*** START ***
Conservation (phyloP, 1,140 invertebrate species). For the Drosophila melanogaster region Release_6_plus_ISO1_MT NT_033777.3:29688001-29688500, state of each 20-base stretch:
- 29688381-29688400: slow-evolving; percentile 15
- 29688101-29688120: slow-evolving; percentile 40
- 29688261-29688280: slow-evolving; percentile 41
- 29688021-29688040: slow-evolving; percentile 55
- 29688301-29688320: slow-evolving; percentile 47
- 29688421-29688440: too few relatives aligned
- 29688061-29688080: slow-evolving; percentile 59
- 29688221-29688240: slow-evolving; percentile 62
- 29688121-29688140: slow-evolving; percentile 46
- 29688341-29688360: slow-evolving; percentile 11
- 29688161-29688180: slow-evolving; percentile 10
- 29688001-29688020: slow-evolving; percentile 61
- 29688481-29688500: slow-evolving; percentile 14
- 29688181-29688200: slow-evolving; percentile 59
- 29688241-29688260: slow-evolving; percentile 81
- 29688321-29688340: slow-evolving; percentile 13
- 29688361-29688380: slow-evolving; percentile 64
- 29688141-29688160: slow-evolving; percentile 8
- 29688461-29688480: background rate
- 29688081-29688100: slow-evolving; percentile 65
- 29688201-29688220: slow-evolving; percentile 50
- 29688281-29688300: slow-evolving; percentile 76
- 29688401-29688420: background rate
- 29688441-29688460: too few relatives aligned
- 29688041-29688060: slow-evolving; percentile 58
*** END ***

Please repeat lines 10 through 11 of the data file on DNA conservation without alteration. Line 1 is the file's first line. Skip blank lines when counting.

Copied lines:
- 29688121-29688140: slow-evolving; percentile 46
- 29688341-29688360: slow-evolving; percentile 11